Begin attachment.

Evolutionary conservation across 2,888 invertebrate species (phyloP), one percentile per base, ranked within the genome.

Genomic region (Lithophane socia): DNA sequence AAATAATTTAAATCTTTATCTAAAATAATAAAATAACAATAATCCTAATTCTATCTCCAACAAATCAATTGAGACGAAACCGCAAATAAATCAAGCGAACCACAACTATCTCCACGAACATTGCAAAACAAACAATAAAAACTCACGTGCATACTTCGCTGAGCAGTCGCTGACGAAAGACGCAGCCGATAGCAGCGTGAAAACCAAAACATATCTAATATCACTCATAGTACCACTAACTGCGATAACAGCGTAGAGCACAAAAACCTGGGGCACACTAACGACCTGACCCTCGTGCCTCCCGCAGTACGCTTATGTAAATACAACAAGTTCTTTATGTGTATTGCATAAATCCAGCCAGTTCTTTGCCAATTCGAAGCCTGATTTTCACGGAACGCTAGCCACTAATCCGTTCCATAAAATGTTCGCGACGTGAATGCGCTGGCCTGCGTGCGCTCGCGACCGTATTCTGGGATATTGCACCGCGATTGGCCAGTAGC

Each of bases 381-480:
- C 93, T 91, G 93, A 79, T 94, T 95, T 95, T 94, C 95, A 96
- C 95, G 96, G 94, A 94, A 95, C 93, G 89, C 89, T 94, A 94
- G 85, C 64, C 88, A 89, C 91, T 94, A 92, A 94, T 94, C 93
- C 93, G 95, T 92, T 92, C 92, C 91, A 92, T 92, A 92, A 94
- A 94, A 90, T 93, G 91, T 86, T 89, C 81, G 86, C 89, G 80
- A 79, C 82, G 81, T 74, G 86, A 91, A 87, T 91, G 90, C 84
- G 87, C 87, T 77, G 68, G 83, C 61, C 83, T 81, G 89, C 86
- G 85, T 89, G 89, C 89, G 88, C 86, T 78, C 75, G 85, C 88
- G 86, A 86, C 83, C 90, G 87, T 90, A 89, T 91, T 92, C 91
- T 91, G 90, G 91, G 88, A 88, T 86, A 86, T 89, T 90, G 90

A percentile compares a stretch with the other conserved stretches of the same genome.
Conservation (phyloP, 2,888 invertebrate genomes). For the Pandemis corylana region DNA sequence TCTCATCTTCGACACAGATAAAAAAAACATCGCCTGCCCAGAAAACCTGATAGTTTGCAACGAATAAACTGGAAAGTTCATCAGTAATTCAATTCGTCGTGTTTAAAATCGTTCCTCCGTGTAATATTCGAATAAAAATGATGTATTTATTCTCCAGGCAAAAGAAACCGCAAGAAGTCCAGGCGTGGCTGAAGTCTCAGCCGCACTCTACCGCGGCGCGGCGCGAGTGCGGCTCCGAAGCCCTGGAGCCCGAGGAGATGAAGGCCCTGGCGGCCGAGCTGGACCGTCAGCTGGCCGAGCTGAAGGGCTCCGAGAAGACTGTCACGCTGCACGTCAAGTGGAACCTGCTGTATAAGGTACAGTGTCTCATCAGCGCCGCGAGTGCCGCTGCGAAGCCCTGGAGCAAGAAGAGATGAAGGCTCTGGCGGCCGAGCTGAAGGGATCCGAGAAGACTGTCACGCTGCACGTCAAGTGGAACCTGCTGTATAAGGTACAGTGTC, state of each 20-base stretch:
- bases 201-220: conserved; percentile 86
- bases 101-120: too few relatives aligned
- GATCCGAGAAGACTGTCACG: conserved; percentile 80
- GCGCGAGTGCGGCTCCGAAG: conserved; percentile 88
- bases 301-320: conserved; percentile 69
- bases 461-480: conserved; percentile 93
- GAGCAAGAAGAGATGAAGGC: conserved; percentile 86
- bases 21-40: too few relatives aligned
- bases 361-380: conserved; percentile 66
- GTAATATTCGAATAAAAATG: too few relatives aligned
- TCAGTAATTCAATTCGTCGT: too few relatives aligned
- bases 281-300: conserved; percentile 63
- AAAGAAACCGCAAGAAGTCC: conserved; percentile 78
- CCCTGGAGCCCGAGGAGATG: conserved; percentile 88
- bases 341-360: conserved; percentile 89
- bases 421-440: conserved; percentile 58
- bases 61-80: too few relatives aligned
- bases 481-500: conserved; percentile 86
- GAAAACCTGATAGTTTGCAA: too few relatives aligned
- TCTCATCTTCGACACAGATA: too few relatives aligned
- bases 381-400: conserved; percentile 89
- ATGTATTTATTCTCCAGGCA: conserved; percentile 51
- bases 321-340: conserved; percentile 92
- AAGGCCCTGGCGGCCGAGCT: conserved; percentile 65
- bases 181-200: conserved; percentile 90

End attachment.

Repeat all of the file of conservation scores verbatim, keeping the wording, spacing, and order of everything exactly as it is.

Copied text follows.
Evolutionary conservation across 2,888 invertebrate species (phyloP), one percentile per base, ranked within the genome.

Genomic region (Lithophane socia): DNA sequence AAATAATTTAAATCTTTATCTAAAATAATAAAATAACAATAATCCTAATTCTATCTCCAACAAATCAATTGAGACGAAACCGCAAATAAATCAAGCGAACCACAACTATCTCCACGAACATTGCAAAACAAACAATAAAAACTCACGTGCATACTTCGCTGAGCAGTCGCTGACGAAAGACGCAGCCGATAGCAGCGTGAAAACCAAAACATATCTAATATCACTCATAGTACCACTAACTGCGATAACAGCGTAGAGCACAAAAACCTGGGGCACACTAACGACCTGACCCTCGTGCCTCCCGCAGTACGCTTATGTAAATACAACAAGTTCTTTATGTGTATTGCATAAATCCAGCCAGTTCTTTGCCAATTCGAAGCCTGATTTTCACGGAACGCTAGCCACTAATCCGTTCCATAAAATGTTCGCGACGTGAATGCGCTGGCCTGCGTGCGCTCGCGACCGTATTCTGGGATATTGCACCGCGATTGGCCAGTAGC

Each of bases 381-480:
- C 93, T 91, G 93, A 79, T 94, T 95, T 95, T 94, C 95, A 96
- C 95, G 96, G 94, A 94, A 95, C 93, G 89, C 89, T 94, A 94
- G 85, C 64, C 88, A 89, C 91, T 94, A 92, A 94, T 94, C 93
- C 93, G 95, T 92, T 92, C 92, C 91, A 92, T 92, A 92, A 94
- A 94, A 90, T 93, G 91, T 86, T 89, C 81, G 86, C 89, G 80
- A 79, C 82, G 81, T 74, G 86, A 91, A 87, T 91, G 90, C 84
- G 87, C 87, T 77, G 68, G 83, C 61, C 83, T 81, G 89, C 86
- G 85, T 89, G 89, C 89, G 88, C 86, T 78, C 75, G 85, C 88
- G 86, A 86, C 83, C 90, G 87, T 90, A 89, T 91, T 92, C 91
- T 91, G 90, G 91, G 88, A 88, T 86, A 86, T 89, T 90, G 90

A percentile compares a stretch with the other conserved stretches of the same genome.
Conservation (phyloP, 2,888 invertebrate genomes). For the Pandemis corylana region DNA sequence TCTCATCTTCGACACAGATAAAAAAAACATCGCCTGCCCAGAAAACCTGATAGTTTGCAACGAATAAACTGGAAAGTTCATCAGTAATTCAATTCGTCGTGTTTAAAATCGTTCCTCCGTGTAATATTCGAATAAAAATGATGTATTTATTCTCCAGGCAAAAGAAACCGCAAGAAGTCCAGGCGTGGCTGAAGTCTCAGCCGCACTCTACCGCGGCGCGGCGCGAGTGCGGCTCCGAAGCCCTGGAGCCCGAGGAGATGAAGGCCCTGGCGGCCGAGCTGGACCGTCAGCTGGCCGAGCTGAAGGGCTCCGAGAAGACTGTCACGCTGCACGTCAAGTGGAACCTGCTGTATAAGGTACAGTGTCTCATCAGCGCCGCGAGTGCCGCTGCGAAGCCCTGGAGCAAGAAGAGATGAAGGCTCTGGCGGCCGAGCTGAAGGGATCCGAGAAGACTGTCACGCTGCACGTCAAGTGGAACCTGCTGTATAAGGTACAGTGTC, state of each 20-base stretch:
- bases 201-220: conserved; percentile 86
- bases 101-120: too few relatives aligned
- GATCCGAGAAGACTGTCACG: conserved; percentile 80
- GCGCGAGTGCGGCTCCGAAG: conserved; percentile 88
- bases 301-320: conserved; percentile 69
- bases 461-480: conserved; percentile 93
- GAGCAAGAAGAGATGAAGGC: conserved; percentile 86
- bases 21-40: too few relatives aligned
- bases 361-380: conserved; percentile 66
- GTAATATTCGAATAAAAATG: too few relatives aligned
- TCAGTAATTCAATTCGTCGT: too few relatives aligned
- bases 281-300: conserved; percentile 63
- AAAGAAACCGCAAGAAGTCC: conserved; percentile 78
- CCCTGGAGCCCGAGGAGATG: conserved; percentile 88
- bases 341-360: conserved; percentile 89
- bases 421-440: conserved; percentile 58
- bases 61-80: too few relatives aligned
- bases 481-500: conserved; percentile 86
- GAAAACCTGATAGTTTGCAA: too few relatives aligned
- TCTCATCTTCGACACAGATA: too few relatives aligned
- bases 381-400: conserved; percentile 89
- ATGTATTTATTCTCCAGGCA: conserved; percentile 51
- bases 321-340: conserved; percentile 92
- AAGGCCCTGGCGGCCGAGCT: conserved; percentile 65
- bases 181-200: conserved; percentile 90